by Jean Henry Mead
Wyoming’s infamous Hole in the Wall Canyon was inhabited by a number of outlaws during the second half of the 19th Century. The Big Horn Mountain hideout was a sanctuary for Civil War Deserters during the 1860s, followed by “Big Nose” George Parrot’s Powder River Gang from 1874 until 1885. Frank and Jesse James also used the outlaw cave following their 1878 Carbon, Wyoming, train robbery.
Word of the outlaw hideout soon spread and Butch Cassidy’s Wild Bunch took refuge within the red sandstone walls. Robert Leroy Parker, aka George “Butch” Cassidy, is credited with first realizing the Hole’s potential for fattening and rebranding cattle before selling them in Montana. Aided by Harve Logan and other Wild Bunch members, Cassidy set up a series of relay stations with friendly ranchers so that fresh horses were available after a robbery, which enabled the gang to outdistance any posse. Once inside the Hole in the Wall canyon, several men with rifles could hold off their pursuers.
The Hole in the Wall is actually a misnomer for no hole exists. A rock littered valley stretches between two high cliffs. One is the thirty-mile long sandstone ledge called Red Wall, the other the southern end of the Big Horn Mountains. Buffalo Creek winds its way between the two ridges until it reaches a break in the wall near the Natrona-Johnson counties line.
Those who ranched along the outskirts of the Hole in the Wall noticed strange events taking place in conjunction with cattle thefts. Every spring, when Upper Buffalo Creek thawed, they would find huge bundles of weighted cowhide bound with baling wire that had floated out of the canyon. The rustlers tied the hides to large rocks and dropped them into deep pools within the canyon before selling the butchered beef to the Union Pacific and Baltimore & Ohio Railroad construction camps. The hides were carefully examined and found to have been rebranded. When the brands were impossible to disguise, patches of hide were cut from the cattle and new brands were stitched to the cattle with needle and thread.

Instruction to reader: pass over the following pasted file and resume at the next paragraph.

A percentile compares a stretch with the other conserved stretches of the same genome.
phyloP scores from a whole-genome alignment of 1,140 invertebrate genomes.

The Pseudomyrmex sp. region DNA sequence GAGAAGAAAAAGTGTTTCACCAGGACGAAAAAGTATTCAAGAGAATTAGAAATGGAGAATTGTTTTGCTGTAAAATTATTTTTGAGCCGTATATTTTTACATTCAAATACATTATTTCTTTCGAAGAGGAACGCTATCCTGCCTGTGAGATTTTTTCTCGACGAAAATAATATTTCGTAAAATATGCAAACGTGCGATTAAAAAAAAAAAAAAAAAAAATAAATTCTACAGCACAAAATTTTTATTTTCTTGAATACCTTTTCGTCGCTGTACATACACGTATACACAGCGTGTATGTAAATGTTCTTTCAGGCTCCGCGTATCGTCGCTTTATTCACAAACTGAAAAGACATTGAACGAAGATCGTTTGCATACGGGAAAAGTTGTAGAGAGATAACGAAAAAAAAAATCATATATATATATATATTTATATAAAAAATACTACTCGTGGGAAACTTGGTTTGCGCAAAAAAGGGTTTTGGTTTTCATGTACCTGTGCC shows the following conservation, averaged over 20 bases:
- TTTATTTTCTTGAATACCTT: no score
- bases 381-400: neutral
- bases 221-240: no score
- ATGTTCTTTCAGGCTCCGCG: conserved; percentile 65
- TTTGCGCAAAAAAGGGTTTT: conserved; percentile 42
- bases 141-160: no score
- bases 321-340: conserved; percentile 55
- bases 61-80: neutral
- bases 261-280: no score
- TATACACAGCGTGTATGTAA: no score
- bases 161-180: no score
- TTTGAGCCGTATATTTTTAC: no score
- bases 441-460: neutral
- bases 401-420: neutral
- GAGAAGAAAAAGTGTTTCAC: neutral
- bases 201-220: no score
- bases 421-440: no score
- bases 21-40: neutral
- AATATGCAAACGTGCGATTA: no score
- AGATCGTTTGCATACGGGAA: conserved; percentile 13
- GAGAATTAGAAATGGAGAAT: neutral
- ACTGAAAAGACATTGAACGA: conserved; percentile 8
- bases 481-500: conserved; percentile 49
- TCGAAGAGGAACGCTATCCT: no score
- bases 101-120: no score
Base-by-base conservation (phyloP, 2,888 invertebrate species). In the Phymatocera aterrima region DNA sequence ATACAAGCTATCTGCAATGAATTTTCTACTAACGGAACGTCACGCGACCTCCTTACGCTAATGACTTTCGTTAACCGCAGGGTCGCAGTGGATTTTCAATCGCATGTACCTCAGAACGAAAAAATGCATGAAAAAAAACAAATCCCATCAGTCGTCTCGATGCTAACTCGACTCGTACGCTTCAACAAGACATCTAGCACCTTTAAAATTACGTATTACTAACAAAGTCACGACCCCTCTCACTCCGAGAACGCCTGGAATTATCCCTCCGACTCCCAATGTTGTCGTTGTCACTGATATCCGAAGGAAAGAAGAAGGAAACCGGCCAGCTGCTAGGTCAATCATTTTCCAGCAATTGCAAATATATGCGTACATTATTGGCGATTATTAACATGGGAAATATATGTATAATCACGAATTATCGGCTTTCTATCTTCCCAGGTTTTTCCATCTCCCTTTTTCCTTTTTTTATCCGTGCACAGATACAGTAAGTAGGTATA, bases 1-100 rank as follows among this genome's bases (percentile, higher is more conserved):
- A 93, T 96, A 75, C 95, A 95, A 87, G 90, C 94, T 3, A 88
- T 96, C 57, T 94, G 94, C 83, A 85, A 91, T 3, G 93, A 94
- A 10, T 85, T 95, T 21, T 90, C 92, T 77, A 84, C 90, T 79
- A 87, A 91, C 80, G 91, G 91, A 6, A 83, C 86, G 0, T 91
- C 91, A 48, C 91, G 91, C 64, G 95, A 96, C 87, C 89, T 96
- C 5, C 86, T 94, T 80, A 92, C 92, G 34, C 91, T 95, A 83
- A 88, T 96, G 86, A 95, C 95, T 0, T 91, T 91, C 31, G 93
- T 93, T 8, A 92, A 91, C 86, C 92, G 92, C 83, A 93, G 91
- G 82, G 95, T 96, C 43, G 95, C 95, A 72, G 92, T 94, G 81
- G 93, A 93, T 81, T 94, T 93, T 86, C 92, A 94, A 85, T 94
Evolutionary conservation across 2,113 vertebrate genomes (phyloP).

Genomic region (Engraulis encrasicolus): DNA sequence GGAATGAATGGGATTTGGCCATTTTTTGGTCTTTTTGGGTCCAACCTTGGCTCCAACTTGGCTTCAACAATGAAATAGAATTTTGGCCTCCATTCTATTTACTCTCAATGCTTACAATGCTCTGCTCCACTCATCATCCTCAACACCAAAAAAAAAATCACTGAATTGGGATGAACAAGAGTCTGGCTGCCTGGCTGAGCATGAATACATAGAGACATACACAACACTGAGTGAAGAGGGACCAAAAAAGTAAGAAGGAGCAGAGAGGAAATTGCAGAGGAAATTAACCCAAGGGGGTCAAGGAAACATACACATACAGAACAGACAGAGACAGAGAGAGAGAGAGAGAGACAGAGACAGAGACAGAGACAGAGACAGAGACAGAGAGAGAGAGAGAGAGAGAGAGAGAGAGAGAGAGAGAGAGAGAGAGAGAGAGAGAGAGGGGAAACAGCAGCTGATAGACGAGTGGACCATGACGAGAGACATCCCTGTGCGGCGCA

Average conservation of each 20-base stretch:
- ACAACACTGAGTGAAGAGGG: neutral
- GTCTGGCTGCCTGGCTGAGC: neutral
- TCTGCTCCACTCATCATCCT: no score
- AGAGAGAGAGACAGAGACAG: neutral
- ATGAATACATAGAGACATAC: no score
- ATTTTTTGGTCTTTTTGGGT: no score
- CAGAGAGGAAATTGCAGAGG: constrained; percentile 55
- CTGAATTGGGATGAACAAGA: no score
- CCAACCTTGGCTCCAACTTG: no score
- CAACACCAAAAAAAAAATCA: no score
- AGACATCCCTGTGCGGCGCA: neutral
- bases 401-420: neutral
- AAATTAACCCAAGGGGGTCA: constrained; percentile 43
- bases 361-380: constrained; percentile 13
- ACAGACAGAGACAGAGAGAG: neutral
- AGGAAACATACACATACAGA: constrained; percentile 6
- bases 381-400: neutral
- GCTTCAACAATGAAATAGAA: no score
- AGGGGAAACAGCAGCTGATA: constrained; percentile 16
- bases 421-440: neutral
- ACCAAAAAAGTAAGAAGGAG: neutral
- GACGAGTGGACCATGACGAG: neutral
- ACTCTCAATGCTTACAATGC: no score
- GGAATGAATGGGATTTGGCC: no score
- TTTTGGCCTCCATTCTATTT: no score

The news media had a field day reporting on the ruggedly beautiful outlaw hideaway, claiming that every bandit in the Rocky Mountains was on his way there. But the hideout was no place for apprentice outlaws. The rough terrain is more suited to mountain goats than a rider astride a horse. Loose rocks and earth slides force inexperienced riders to dismount and scramble on foot to the opening in the wall.
My book, Escape, a Wyoming Historical Novel, closely follows actual events of the late 1890s, the Wild Bunch’s ill-fated Belle Fourche, South Dakota, bank robbery as well as their exodus from the Hole in the Wall Canyon. A ten-page epilogue details all the Wild Bunch members' fates.
The Hole in the Wall was abandoned shortly before the 20th Century when the Four-State Governor’s Pact was enacted to exterminate outlaws. It was then that the Wild Bunch and most outlaws of their era left the country for Alaska and South America.